Jul 10, 2018

Michael Bloomberg to bring together world leaders for second forum

Bloomberg in London. Photo: Tim P. Whitby/Getty Images for Serpentine Galleries

For the second year in a row, former New York Mayor Michael Bloomberg will convene world leaders and CEOs for a Bloomberg Global Business Forum in New York on September 26 during the United Nations General Assembly.

“The Forum comes at a critical time as tensions around tariffs create economic uncertainty in many industries."
— Michael Bloomberg

The details, per a release:

  • "Heads of state from five continents are already confirmed to attend this year’s Forum."
  • "Supported by Bloomberg Philanthropies, the daylong forum is the sole convening dedicated to encouraging presidents, prime ministers and CEOs to collaborate on trade issues."
  • "Leaders from the public and private sectors and civil society, French President Emmanuel Macron, Secretary-General of the United Nations António Guterres, President of the World Bank Group Jim Yong Kim and ... Michael Bloomberg will host the second One Planet Summit on the afternoon September 26th at the Plaza Hotel."
  • Forum partners: Alphabet Inc./Google CFO Ruth Porat, BNP Paribas CEO Jean-Laurent Bonnafé, Credit Suisse CEO Tidjane Thiam, Dangote Group President/Chief Executive Aliko Dangote, Engie Global CEO Isabelle Kocher, EXOR Chairman and CEO John Elkann, LVMH CEO Bernard Arnault, Mahindra Group Chairman Anand G. Mahindra, Misk Foundation Chairman and His Royal Highness Crown Prince of Saudi Arabia Mohammad bin Salman bin Abdulaziz, and SOHO China Founder and CEO Xin (Shynn) Zhang.

Read the release.

Go deeper

Coronavirus dashboard

Illustration: Aïda Amer/Axios

  1. Global: Total confirmed cases as of 2 p.m. ET: 5,453,784 — Total deaths: 345,886 — Total recoveries — 2,191,310Map.
  2. U.S.: Total confirmed cases as of 2 p.m. ET: 1,651,254 — Total deaths: 97,850 — Total recoveries: 366,736 — Total tested: 14,163,915Map.
  3. World: Top Boris Johnson aide defends himself after allegations he broke U.K. lockdown — WHO suspends trial of hydroxychloroquine over safety concerns.
  4. 2020: Trump threatens to move Republican convention from North Carolina — Joe Biden makes first public appearance in two months.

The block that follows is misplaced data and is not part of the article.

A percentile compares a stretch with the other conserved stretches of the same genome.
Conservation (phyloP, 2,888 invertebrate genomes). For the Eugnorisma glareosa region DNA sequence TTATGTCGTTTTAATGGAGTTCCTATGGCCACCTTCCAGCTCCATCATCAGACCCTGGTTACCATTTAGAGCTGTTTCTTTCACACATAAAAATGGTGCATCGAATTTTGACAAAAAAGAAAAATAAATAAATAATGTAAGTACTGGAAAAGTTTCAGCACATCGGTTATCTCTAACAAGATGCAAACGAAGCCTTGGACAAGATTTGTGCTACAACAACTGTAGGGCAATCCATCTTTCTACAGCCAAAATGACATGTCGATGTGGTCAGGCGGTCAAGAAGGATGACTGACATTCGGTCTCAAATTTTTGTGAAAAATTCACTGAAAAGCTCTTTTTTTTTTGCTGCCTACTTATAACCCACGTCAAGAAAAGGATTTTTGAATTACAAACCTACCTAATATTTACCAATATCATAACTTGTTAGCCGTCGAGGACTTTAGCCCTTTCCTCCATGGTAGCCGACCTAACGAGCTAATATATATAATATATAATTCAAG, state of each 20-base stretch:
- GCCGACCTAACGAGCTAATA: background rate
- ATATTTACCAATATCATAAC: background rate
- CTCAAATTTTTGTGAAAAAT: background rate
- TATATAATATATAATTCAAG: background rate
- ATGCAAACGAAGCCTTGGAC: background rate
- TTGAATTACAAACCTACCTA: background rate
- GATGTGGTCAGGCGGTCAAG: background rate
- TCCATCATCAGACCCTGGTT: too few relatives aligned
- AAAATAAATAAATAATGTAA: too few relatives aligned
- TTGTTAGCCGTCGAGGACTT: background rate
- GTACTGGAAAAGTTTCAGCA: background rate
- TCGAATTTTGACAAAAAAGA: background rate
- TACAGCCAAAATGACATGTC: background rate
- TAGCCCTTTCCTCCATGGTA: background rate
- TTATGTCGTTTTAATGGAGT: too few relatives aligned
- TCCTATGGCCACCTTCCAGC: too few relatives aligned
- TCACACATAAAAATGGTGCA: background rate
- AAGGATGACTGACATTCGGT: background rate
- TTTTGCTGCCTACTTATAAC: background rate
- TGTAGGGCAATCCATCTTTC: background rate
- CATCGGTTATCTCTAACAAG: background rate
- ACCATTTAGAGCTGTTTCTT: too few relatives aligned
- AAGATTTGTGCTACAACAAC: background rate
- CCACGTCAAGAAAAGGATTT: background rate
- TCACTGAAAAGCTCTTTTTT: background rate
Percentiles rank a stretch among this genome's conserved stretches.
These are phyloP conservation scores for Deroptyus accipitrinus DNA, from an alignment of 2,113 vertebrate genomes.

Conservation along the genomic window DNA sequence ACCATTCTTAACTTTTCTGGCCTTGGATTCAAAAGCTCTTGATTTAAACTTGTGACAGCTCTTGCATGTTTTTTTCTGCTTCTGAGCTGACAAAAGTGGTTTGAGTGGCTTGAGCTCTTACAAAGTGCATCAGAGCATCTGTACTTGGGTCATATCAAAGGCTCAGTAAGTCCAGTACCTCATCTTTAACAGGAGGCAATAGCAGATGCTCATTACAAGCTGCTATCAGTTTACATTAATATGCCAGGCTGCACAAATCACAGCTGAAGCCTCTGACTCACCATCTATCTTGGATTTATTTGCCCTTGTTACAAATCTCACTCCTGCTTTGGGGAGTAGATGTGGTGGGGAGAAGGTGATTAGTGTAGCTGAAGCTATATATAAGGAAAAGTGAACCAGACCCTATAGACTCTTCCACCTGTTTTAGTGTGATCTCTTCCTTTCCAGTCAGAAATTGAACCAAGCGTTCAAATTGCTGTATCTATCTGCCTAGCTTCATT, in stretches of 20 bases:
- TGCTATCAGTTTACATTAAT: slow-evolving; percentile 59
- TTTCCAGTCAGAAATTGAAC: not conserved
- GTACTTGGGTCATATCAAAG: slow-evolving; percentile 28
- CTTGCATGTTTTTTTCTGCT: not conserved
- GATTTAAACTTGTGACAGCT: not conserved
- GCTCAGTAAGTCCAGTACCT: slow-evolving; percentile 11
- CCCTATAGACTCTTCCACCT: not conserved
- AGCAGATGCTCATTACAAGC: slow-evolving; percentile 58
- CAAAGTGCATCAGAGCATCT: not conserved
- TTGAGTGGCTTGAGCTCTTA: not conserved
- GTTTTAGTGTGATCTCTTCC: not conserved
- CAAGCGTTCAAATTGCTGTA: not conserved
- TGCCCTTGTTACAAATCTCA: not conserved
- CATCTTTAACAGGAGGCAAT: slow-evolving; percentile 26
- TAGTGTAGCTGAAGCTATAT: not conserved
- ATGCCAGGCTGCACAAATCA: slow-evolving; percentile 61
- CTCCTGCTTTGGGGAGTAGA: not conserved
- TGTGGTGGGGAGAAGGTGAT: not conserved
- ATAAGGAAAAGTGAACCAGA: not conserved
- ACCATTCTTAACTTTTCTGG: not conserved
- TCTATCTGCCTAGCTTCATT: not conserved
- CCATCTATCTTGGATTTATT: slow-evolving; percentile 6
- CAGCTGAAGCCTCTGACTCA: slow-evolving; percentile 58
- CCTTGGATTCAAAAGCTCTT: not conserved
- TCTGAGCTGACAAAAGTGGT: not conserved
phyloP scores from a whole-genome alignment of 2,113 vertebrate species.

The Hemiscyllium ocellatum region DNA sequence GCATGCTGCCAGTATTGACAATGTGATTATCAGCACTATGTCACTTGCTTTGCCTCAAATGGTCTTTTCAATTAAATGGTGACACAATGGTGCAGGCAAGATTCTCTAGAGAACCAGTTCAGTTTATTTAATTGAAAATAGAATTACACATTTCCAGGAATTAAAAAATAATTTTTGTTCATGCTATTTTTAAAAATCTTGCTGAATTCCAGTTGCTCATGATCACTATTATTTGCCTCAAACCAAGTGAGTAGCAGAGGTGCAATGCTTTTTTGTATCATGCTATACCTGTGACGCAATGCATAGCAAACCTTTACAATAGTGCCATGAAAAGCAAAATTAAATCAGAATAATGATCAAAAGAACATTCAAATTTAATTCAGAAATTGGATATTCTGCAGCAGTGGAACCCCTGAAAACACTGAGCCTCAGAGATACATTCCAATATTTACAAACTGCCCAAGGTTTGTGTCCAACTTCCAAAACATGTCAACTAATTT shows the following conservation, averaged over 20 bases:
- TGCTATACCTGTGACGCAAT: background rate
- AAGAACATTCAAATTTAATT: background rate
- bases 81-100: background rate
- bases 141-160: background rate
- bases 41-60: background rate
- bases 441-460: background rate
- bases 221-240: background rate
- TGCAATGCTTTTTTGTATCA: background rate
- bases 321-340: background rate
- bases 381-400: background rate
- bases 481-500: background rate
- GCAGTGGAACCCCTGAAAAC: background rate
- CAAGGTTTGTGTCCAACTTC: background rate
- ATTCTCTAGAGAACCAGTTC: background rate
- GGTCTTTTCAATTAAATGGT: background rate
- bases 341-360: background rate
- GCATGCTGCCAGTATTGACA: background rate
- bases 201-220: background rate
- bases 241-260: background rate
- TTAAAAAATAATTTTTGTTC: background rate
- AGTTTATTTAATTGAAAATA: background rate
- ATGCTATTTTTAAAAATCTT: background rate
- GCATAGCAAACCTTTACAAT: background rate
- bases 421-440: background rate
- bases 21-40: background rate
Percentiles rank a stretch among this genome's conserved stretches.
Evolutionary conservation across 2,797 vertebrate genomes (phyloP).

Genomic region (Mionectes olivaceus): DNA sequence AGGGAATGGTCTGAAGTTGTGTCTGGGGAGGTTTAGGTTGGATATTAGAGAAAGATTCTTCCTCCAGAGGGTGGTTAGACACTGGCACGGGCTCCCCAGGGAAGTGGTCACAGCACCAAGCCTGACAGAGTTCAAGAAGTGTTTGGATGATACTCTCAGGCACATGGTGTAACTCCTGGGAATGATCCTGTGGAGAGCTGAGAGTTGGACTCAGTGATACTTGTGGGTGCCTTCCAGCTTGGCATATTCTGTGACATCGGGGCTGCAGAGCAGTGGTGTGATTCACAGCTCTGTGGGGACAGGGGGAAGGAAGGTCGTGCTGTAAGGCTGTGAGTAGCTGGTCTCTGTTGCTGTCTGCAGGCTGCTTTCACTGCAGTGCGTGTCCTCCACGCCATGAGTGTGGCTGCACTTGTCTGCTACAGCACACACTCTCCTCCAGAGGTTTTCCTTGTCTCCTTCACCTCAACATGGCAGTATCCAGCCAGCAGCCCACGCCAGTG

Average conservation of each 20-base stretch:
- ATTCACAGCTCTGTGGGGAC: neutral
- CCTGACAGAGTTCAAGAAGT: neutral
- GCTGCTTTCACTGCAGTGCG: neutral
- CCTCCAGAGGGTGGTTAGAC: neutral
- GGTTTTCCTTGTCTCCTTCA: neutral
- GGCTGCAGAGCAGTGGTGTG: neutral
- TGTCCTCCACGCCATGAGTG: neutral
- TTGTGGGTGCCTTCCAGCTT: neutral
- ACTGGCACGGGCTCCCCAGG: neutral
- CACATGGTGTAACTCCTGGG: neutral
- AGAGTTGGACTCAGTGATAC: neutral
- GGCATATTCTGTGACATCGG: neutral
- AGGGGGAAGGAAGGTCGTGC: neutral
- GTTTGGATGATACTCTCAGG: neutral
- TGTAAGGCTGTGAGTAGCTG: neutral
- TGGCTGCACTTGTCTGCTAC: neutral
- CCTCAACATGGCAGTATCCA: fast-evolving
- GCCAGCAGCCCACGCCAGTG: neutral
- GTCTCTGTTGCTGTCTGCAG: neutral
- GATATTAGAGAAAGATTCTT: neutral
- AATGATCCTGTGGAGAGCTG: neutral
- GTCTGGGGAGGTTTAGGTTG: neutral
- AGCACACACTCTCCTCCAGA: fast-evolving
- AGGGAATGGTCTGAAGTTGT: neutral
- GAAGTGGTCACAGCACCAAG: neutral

5. Public health: Officials are urging Americans to wear masks over Memorial Day.
  6. Economy: White House economic adviser Kevin Hassett says it's possible the unemployment rate could still be in double digits by November's election — Charities refocus their efforts to fill gaps left by government.
  7. What should I do? Hydroxychloroquine questions answeredTraveling, asthma, dishes, disinfectants and being contagiousMasks, lending books and self-isolatingExercise, laundry, what counts as soap — Pets, moving and personal healthAnswers about the virus from Axios expertsWhat to know about social distancingHow to minimize your risk.
  8. Other resources: CDC on how to avoid the virus, what to do if you get it, the right mask to wear.

Subscribe to Mike Allen's Axios AM to follow our coronavirus coverage each morning from your inbox.

Updated 18 mins ago - Politics & Policy

Joe Biden makes first public appearance in over two months

Photo: Oliver Douliery/AFP via Getty Images

Former Vice President Joe Biden made his first in-person appearance in over two months on Monday to honor Memorial Day by laying a wreath at a Delaware veterans park, AP reports.

Why it matters: Biden, the Democratic Party's presumptive nominee, has taken the unprecedented step of campaigning from his home during the coronavirus pandemic, ever since canceling a rally in Cleveland on March 10.

WHO temporarily suspends trial of hydroxychloroquine over safety concerns

Photo: Fabrice Coffrini/AFP via Getty Images

The World Health Organization is temporarily pausing tests of the anti-malarial drug hydroxychloroquine as a coronavirus treatment in order to review safety concerns, the agency's director-general Tedros Adhanom Ghebreyesu said Monday.

Why it matters: The decision comes after a retrospective review published in The Lancet found that coronavirus patients who took hydroxychloroquine or its related drug chloroquine were more likely to die or develop an irregular heart rhythm that can lead to sudden cardiac death, compared to those who did nothing.